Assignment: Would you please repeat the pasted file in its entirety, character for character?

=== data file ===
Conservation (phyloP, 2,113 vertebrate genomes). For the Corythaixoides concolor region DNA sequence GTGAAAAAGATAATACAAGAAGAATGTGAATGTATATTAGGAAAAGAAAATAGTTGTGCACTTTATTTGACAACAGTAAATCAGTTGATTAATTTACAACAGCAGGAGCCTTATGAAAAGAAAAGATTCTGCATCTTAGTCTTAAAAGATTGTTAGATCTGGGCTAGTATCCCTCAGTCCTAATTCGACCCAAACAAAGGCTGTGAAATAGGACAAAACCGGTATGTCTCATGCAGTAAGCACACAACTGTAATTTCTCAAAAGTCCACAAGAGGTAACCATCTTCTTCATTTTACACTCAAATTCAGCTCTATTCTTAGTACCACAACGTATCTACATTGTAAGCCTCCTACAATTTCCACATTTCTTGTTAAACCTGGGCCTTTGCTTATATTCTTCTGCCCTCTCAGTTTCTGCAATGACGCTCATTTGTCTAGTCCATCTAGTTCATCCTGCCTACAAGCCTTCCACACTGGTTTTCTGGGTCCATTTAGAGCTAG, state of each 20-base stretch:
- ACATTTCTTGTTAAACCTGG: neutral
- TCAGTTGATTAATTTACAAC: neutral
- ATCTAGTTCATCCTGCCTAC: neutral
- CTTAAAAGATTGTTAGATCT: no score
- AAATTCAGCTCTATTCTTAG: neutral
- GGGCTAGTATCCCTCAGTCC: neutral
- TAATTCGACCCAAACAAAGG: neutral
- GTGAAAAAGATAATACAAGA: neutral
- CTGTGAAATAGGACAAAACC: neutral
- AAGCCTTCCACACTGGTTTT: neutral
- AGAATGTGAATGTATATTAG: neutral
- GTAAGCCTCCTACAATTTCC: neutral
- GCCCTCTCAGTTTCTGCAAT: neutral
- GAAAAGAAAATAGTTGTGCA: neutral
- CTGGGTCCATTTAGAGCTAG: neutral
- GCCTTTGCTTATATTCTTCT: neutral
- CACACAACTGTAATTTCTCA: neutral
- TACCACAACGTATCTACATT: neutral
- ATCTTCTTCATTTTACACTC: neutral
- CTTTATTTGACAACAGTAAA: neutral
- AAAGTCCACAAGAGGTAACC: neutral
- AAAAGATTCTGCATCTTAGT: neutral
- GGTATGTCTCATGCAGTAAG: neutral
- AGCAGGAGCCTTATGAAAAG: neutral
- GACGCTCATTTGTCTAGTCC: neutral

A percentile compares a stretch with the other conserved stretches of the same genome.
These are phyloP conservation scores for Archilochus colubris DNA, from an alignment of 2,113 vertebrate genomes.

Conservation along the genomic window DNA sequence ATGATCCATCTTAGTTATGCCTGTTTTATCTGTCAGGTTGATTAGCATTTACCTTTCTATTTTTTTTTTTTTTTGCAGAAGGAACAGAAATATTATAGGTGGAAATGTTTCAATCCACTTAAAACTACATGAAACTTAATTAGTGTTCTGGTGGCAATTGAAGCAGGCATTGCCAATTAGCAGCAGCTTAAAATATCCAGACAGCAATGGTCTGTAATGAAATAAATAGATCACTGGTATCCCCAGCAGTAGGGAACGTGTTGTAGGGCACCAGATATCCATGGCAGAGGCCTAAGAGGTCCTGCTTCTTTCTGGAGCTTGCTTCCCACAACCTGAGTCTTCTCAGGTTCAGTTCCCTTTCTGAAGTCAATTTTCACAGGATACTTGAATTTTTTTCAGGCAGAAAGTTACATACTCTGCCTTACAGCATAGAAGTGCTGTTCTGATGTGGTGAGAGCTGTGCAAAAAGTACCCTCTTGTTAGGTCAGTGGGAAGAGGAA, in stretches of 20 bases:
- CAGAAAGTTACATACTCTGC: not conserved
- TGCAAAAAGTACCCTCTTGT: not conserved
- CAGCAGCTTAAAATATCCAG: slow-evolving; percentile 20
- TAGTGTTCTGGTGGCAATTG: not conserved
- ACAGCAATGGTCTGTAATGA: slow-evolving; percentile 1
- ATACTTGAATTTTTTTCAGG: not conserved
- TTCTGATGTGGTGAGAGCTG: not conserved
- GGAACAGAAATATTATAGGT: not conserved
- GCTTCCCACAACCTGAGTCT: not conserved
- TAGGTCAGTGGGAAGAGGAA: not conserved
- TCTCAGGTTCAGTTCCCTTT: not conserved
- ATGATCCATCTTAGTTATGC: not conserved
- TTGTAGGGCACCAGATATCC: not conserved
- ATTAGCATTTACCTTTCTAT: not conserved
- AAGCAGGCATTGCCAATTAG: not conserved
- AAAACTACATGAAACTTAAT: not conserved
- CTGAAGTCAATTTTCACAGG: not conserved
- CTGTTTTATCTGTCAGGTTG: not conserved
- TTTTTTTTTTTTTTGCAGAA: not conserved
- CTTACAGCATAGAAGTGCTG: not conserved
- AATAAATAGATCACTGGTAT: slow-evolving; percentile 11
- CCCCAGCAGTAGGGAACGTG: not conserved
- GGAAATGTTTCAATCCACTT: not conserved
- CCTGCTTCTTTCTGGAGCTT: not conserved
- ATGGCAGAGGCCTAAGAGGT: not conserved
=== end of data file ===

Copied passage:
Conservation (phyloP, 2,113 vertebrate genomes). For the Corythaixoides concolor region DNA sequence GTGAAAAAGATAATACAAGAAGAATGTGAATGTATATTAGGAAAAGAAAATAGTTGTGCACTTTATTTGACAACAGTAAATCAGTTGATTAATTTACAACAGCAGGAGCCTTATGAAAAGAAAAGATTCTGCATCTTAGTCTTAAAAGATTGTTAGATCTGGGCTAGTATCCCTCAGTCCTAATTCGACCCAAACAAAGGCTGTGAAATAGGACAAAACCGGTATGTCTCATGCAGTAAGCACACAACTGTAATTTCTCAAAAGTCCACAAGAGGTAACCATCTTCTTCATTTTACACTCAAATTCAGCTCTATTCTTAGTACCACAACGTATCTACATTGTAAGCCTCCTACAATTTCCACATTTCTTGTTAAACCTGGGCCTTTGCTTATATTCTTCTGCCCTCTCAGTTTCTGCAATGACGCTCATTTGTCTAGTCCATCTAGTTCATCCTGCCTACAAGCCTTCCACACTGGTTTTCTGGGTCCATTTAGAGCTAG, state of each 20-base stretch:
- ACATTTCTTGTTAAACCTGG: neutral
- TCAGTTGATTAATTTACAAC: neutral
- ATCTAGTTCATCCTGCCTAC: neutral
- CTTAAAAGATTGTTAGATCT: no score
- AAATTCAGCTCTATTCTTAG: neutral
- GGGCTAGTATCCCTCAGTCC: neutral
- TAATTCGACCCAAACAAAGG: neutral
- GTGAAAAAGATAATACAAGA: neutral
- CTGTGAAATAGGACAAAACC: neutral
- AAGCCTTCCACACTGGTTTT: neutral
- AGAATGTGAATGTATATTAG: neutral
- GTAAGCCTCCTACAATTTCC: neutral
- GCCCTCTCAGTTTCTGCAAT: neutral
- GAAAAGAAAATAGTTGTGCA: neutral
- CTGGGTCCATTTAGAGCTAG: neutral
- GCCTTTGCTTATATTCTTCT: neutral
- CACACAACTGTAATTTCTCA: neutral
- TACCACAACGTATCTACATT: neutral
- ATCTTCTTCATTTTACACTC: neutral
- CTTTATTTGACAACAGTAAA: neutral
- AAAGTCCACAAGAGGTAACC: neutral
- AAAAGATTCTGCATCTTAGT: neutral
- GGTATGTCTCATGCAGTAAG: neutral
- AGCAGGAGCCTTATGAAAAG: neutral
- GACGCTCATTTGTCTAGTCC: neutral

A percentile compares a stretch with the other conserved stretches of the same genome.
These are phyloP conservation scores for Archilochus colubris DNA, from an alignment of 2,113 vertebrate genomes.

Conservation along the genomic window DNA sequence ATGATCCATCTTAGTTATGCCTGTTTTATCTGTCAGGTTGATTAGCATTTACCTTTCTATTTTTTTTTTTTTTTGCAGAAGGAACAGAAATATTATAGGTGGAAATGTTTCAATCCACTTAAAACTACATGAAACTTAATTAGTGTTCTGGTGGCAATTGAAGCAGGCATTGCCAATTAGCAGCAGCTTAAAATATCCAGACAGCAATGGTCTGTAATGAAATAAATAGATCACTGGTATCCCCAGCAGTAGGGAACGTGTTGTAGGGCACCAGATATCCATGGCAGAGGCCTAAGAGGTCCTGCTTCTTTCTGGAGCTTGCTTCCCACAACCTGAGTCTTCTCAGGTTCAGTTCCCTTTCTGAAGTCAATTTTCACAGGATACTTGAATTTTTTTCAGGCAGAAAGTTACATACTCTGCCTTACAGCATAGAAGTGCTGTTCTGATGTGGTGAGAGCTGTGCAAAAAGTACCCTCTTGTTAGGTCAGTGGGAAGAGGAA, in stretches of 20 bases:
- CAGAAAGTTACATACTCTGC: not conserved
- TGCAAAAAGTACCCTCTTGT: not conserved
- CAGCAGCTTAAAATATCCAG: slow-evolving; percentile 20
- TAGTGTTCTGGTGGCAATTG: not conserved
- ACAGCAATGGTCTGTAATGA: slow-evolving; percentile 1
- ATACTTGAATTTTTTTCAGG: not conserved
- TTCTGATGTGGTGAGAGCTG: not conserved
- GGAACAGAAATATTATAGGT: not conserved
- GCTTCCCACAACCTGAGTCT: not conserved
- TAGGTCAGTGGGAAGAGGAA: not conserved
- TCTCAGGTTCAGTTCCCTTT: not conserved
- ATGATCCATCTTAGTTATGC: not conserved
- TTGTAGGGCACCAGATATCC: not conserved
- ATTAGCATTTACCTTTCTAT: not conserved
- AAGCAGGCATTGCCAATTAG: not conserved
- AAAACTACATGAAACTTAAT: not conserved
- CTGAAGTCAATTTTCACAGG: not conserved
- CTGTTTTATCTGTCAGGTTG: not conserved
- TTTTTTTTTTTTTTGCAGAA: not conserved
- CTTACAGCATAGAAGTGCTG: not conserved
- AATAAATAGATCACTGGTAT: slow-evolving; percentile 11
- CCCCAGCAGTAGGGAACGTG: not conserved
- GGAAATGTTTCAATCCACTT: not conserved
- CCTGCTTCTTTCTGGAGCTT: not conserved
- ATGGCAGAGGCCTAAGAGGT: not conserved